Thursday, August 10, 2006

Creative Writing: Your Writing Schedule

As someone who recently started working from home, I've already discovered the distractions inherent in the home office environment. Although I'm working for an employer, not just for myself, I think many of Regina Paul's suggestions are helpful. Let me know what you think.

7 Steps to Creating a Working Writer’s Schedule that You Can Live With
By Regina Paul

Creating a working schedule when you’re a freelance writer can be a difficult task. When you work from home contrary to what many people think it is often not easier but more difficult as there are more distractions. For example, maybe you have children underfoot, or your house is dirty and the temptation to clean first and write later hits you, or friends and family are calling you because after all you can make your own schedule so why don’t you go out to lunch or shopping with them, you can write later, right? Unlike working a regular 9 to 5 job where you have a set schedule for what hours you are expected to be productive, when you work from home this is not the case, the only one you are responsible to is yourself.

So, how do you create a working writer’s schedule and stick to it? There are a number of tricks and tips you can use to help yourself in this respect. After all if you don’t write, you don’t get paid, and if you don’t get paid, neither do the bills.

1. Decide how many hours you want to work each day which will provide enough income to take care of your necessities and leave you with a little extra for fun. Then pick the hours during the day when you are going to write, and stick to that time period.

2. Turn off your phone! I can’t stress this enough, many a writer finds him/herself answering phone calls from relatives or friends who don’t take their career choice of writer seriously, and then find themselves on the phone listening to gossip, requests to go shopping, or the latest emotional crisis with the boyfriend. Avoid this all together by turning off your phone during working hours. Let the voicemail or answering machine take the calls, you can always check them later when you take a break.

3. What if you have kids at home? Well, that can be tricky because kids are important and they have a right to our undivided attention and love. What I usually suggest is having special toys or a TV with DVD/VCR for them to watch videos (have them be videos maybe they don’t get to watch normally so it’s different than other times) or play in your home office or very close by. Make it a special time where they get to do something they really like while you are writing, this helps them to feel included in what you are doing.

4. Tell your friends and relatives what your working schedule is and ask them not to call or come over during those hours unless it’s an emergency (make sure you clarify what an emergency is, otherwise the next emotional crisis with the boyfriend will be used as an excuse). After all it’s not like they would show up at your place of employment unexpectedly if you had a regular job.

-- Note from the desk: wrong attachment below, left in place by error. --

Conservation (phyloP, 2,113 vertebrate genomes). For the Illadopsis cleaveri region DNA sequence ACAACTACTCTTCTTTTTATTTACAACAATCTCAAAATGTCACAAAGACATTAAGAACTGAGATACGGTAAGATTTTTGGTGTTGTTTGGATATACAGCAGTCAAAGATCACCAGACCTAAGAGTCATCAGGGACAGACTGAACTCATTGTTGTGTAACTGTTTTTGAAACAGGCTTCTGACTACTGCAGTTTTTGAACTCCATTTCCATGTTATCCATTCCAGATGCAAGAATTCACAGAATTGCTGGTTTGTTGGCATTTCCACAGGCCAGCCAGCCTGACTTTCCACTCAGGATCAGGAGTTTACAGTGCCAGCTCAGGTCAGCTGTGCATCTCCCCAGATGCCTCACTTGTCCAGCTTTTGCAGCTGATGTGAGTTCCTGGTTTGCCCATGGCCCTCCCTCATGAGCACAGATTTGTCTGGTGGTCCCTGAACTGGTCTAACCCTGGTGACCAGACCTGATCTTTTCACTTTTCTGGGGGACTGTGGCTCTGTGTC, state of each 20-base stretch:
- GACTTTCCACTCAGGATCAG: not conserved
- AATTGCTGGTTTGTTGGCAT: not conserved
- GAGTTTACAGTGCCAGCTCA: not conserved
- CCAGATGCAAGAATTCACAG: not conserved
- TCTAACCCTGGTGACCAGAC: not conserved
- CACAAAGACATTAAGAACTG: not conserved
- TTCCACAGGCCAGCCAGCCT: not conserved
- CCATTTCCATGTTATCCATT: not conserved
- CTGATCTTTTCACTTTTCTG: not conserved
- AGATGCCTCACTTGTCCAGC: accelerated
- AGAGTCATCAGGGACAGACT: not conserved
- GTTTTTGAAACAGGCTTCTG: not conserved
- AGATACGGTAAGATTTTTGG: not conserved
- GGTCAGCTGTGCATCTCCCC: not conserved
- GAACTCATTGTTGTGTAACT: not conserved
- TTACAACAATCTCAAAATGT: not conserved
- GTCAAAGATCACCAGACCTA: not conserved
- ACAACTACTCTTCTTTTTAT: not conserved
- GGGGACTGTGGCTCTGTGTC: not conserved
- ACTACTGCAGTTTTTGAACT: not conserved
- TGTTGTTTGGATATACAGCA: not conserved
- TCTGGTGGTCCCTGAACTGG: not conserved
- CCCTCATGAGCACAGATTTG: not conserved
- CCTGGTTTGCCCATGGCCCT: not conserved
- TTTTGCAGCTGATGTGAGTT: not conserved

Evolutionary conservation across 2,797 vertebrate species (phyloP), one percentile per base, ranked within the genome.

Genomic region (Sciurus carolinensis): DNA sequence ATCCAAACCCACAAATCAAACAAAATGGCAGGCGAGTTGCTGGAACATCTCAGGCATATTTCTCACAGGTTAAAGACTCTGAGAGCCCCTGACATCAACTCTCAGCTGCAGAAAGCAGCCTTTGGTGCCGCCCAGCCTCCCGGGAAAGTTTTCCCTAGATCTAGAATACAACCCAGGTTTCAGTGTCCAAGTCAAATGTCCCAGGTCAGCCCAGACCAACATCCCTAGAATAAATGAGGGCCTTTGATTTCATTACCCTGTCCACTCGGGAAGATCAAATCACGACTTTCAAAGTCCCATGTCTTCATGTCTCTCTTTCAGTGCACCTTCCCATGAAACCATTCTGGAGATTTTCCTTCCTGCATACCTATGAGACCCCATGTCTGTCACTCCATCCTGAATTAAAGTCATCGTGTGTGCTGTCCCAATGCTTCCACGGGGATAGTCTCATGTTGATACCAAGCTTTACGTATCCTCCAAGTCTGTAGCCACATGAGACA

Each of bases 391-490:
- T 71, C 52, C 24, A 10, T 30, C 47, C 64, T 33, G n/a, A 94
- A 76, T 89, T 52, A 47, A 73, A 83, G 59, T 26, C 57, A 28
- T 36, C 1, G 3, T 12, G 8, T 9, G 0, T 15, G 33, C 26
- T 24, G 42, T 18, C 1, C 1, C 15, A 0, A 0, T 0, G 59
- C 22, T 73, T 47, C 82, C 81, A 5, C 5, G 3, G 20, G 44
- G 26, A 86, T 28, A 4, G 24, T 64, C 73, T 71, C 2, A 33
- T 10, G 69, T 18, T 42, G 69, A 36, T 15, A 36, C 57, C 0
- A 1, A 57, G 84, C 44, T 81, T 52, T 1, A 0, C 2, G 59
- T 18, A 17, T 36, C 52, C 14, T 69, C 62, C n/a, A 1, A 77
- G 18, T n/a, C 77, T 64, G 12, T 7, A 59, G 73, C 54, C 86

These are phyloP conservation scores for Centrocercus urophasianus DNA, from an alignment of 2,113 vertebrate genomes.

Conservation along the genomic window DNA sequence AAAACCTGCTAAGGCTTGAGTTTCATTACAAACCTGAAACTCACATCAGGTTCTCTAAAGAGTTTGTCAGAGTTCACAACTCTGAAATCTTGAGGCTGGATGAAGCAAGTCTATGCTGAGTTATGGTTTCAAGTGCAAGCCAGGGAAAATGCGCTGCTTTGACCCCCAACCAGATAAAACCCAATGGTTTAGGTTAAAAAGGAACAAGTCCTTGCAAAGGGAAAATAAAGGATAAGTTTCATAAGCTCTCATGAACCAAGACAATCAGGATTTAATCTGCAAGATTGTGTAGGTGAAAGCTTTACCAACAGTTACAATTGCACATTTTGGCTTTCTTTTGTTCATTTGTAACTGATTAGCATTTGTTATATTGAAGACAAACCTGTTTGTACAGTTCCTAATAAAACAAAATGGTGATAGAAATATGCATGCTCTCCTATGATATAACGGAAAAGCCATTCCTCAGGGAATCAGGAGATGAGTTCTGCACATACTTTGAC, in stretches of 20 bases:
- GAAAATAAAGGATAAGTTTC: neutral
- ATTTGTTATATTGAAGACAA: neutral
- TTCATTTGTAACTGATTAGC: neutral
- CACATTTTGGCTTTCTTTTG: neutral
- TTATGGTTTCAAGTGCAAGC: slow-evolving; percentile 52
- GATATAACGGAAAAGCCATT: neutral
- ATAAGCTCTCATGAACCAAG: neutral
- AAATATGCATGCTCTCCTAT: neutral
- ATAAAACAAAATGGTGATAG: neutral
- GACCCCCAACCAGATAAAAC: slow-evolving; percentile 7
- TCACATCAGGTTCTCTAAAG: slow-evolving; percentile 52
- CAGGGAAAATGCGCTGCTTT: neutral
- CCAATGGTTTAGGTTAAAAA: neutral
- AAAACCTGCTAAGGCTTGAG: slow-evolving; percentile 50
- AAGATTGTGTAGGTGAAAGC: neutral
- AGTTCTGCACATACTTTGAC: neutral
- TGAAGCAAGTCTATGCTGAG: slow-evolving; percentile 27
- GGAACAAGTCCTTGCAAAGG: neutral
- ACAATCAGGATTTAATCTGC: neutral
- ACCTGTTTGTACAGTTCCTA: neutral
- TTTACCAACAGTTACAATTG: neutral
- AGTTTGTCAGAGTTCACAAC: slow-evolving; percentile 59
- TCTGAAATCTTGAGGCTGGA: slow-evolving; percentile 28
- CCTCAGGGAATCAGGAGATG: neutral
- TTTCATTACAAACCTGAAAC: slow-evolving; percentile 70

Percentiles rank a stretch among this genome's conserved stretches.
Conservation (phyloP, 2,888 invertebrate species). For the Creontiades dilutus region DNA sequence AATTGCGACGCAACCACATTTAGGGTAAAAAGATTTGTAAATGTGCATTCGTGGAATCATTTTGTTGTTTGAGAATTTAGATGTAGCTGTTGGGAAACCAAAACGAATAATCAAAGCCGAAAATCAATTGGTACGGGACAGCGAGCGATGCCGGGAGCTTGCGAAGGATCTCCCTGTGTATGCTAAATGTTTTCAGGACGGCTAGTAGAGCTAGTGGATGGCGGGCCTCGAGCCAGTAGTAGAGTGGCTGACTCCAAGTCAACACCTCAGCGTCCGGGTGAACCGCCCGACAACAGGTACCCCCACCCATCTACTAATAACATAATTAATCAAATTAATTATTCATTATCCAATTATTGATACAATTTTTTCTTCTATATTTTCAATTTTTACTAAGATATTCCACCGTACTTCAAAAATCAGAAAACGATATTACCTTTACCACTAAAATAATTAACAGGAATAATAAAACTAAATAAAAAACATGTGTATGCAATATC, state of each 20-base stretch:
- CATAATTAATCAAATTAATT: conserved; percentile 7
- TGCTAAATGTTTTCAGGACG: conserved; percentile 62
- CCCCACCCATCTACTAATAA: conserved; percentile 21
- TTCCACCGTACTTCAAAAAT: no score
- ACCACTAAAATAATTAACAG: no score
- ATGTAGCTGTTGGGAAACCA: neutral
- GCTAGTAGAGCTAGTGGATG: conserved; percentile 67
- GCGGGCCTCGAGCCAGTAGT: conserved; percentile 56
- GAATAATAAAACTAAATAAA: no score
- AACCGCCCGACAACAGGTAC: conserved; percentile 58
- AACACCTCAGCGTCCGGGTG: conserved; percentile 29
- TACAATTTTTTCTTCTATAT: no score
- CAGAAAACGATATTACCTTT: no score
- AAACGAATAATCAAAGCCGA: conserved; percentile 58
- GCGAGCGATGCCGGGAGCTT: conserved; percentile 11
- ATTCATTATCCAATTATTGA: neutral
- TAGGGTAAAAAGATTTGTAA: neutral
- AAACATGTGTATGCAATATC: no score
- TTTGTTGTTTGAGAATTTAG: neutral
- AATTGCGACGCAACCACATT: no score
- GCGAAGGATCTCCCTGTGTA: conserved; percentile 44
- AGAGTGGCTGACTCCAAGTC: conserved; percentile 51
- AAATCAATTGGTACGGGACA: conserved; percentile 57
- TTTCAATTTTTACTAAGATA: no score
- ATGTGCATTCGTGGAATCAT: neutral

5. Create your own contract. Add the hours you are going to work and any other stipulations such as how many pages or articles you are going to write per day for example. Make sure you have a place to sign your name and date it, then print it out and hang it somewhere in your office where you can easily see it. This is your contract with yourself since you are your own employer.

6. Commit to your schedule, this is very important. Don’t allow yourself to be distracted by dusty shelves, books that need to be reorganized or dirty dishes. Your writing must come first with the exception of an emergency or your children needing you of course. There are some distractions that you cannot ignore, but as much as possible stick to your schedule.

7. Make a list of daily goals. I make my list the night before based on what I got done during the day. I use a student’s planner which has several lines for each day and a full monthly calendar as well. I write in my goals the day before and then cross them off as I finish them each day. If I don’t finish a goal I move it to the next day until it is completed. This also makes it easier for me to keep track of deadlines for previously contracted work.

All of these tips will help you to create a working writer’s schedule that you can live with. You will see your productivity go up, as well as, your income. It’s worthwhile to create a schedule you can live with because you are more likely to stick to it, than the usual hit or miss method which is what many of us use when we are starting out. The old excuses of “I’m just not inspired right now, so I’ll wait,” or “I have writer’s block, I can’t possibly stick to a schedule now, I’ll create one later” will hold no sway over you because just like in the real world when you have to produce, you will train your brain that you are on a regular schedule and must produce as well.

Regina Paul is a freelance writer, and the author of GETTING OUT ALIVE, a science fiction romance, as well as two novellas and numerous articles. She is currently at work on her next novel, and her first non-fiction book. For more information you can visit her website at where you can sign up for her monthly newsletter Regina's Universe, participate in her latest contest, get free e-books, and find many other writer's freebies.

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